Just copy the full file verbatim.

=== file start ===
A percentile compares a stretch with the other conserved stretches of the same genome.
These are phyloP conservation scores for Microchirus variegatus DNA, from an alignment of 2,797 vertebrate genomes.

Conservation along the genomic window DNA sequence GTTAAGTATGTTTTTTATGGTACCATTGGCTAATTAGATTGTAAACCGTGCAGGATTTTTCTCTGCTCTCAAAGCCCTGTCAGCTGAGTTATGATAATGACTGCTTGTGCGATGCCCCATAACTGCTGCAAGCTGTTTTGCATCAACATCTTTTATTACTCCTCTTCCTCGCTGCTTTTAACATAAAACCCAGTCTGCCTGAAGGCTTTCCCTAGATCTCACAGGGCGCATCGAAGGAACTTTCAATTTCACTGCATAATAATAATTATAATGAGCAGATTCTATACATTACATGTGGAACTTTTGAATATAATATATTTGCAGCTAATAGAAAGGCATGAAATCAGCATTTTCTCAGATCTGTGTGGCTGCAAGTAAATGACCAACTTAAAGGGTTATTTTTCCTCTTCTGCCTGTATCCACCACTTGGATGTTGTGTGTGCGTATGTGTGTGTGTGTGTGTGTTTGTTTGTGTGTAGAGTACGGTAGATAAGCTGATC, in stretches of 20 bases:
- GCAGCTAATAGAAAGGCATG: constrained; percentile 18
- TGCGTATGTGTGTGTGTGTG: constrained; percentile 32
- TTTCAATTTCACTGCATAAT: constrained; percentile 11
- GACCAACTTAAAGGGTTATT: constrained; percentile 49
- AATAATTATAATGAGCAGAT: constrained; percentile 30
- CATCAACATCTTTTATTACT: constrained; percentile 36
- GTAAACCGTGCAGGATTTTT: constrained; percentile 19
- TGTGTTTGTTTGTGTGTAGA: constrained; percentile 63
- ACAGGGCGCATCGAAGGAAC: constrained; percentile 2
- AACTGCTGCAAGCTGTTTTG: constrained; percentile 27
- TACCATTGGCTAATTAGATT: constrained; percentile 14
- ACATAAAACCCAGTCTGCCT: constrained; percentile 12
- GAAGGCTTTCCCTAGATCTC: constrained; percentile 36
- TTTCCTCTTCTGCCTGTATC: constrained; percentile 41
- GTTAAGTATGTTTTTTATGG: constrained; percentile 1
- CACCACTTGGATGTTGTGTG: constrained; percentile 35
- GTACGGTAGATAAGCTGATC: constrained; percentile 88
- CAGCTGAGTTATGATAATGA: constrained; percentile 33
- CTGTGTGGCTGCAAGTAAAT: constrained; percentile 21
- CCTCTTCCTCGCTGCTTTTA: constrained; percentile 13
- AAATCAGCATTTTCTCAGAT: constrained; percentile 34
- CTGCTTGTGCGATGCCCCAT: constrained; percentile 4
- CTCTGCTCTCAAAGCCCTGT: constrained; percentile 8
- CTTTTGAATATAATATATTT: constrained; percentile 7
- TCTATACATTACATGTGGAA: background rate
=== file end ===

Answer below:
A percentile compares a stretch with the other conserved stretches of the same genome.
These are phyloP conservation scores for Microchirus variegatus DNA, from an alignment of 2,797 vertebrate genomes.

Conservation along the genomic window DNA sequence GTTAAGTATGTTTTTTATGGTACCATTGGCTAATTAGATTGTAAACCGTGCAGGATTTTTCTCTGCTCTCAAAGCCCTGTCAGCTGAGTTATGATAATGACTGCTTGTGCGATGCCCCATAACTGCTGCAAGCTGTTTTGCATCAACATCTTTTATTACTCCTCTTCCTCGCTGCTTTTAACATAAAACCCAGTCTGCCTGAAGGCTTTCCCTAGATCTCACAGGGCGCATCGAAGGAACTTTCAATTTCACTGCATAATAATAATTATAATGAGCAGATTCTATACATTACATGTGGAACTTTTGAATATAATATATTTGCAGCTAATAGAAAGGCATGAAATCAGCATTTTCTCAGATCTGTGTGGCTGCAAGTAAATGACCAACTTAAAGGGTTATTTTTCCTCTTCTGCCTGTATCCACCACTTGGATGTTGTGTGTGCGTATGTGTGTGTGTGTGTGTGTTTGTTTGTGTGTAGAGTACGGTAGATAAGCTGATC, in stretches of 20 bases:
- GCAGCTAATAGAAAGGCATG: constrained; percentile 18
- TGCGTATGTGTGTGTGTGTG: constrained; percentile 32
- TTTCAATTTCACTGCATAAT: constrained; percentile 11
- GACCAACTTAAAGGGTTATT: constrained; percentile 49
- AATAATTATAATGAGCAGAT: constrained; percentile 30
- CATCAACATCTTTTATTACT: constrained; percentile 36
- GTAAACCGTGCAGGATTTTT: constrained; percentile 19
- TGTGTTTGTTTGTGTGTAGA: constrained; percentile 63
- ACAGGGCGCATCGAAGGAAC: constrained; percentile 2
- AACTGCTGCAAGCTGTTTTG: constrained; percentile 27
- TACCATTGGCTAATTAGATT: constrained; percentile 14
- ACATAAAACCCAGTCTGCCT: constrained; percentile 12
- GAAGGCTTTCCCTAGATCTC: constrained; percentile 36
- TTTCCTCTTCTGCCTGTATC: constrained; percentile 41
- GTTAAGTATGTTTTTTATGG: constrained; percentile 1
- CACCACTTGGATGTTGTGTG: constrained; percentile 35
- GTACGGTAGATAAGCTGATC: constrained; percentile 88
- CAGCTGAGTTATGATAATGA: constrained; percentile 33
- CTGTGTGGCTGCAAGTAAAT: constrained; percentile 21
- CCTCTTCCTCGCTGCTTTTA: constrained; percentile 13
- AAATCAGCATTTTCTCAGAT: constrained; percentile 34
- CTGCTTGTGCGATGCCCCAT: constrained; percentile 4
- CTCTGCTCTCAAAGCCCTGT: constrained; percentile 8
- CTTTTGAATATAATATATTT: constrained; percentile 7
- TCTATACATTACATGTGGAA: background rate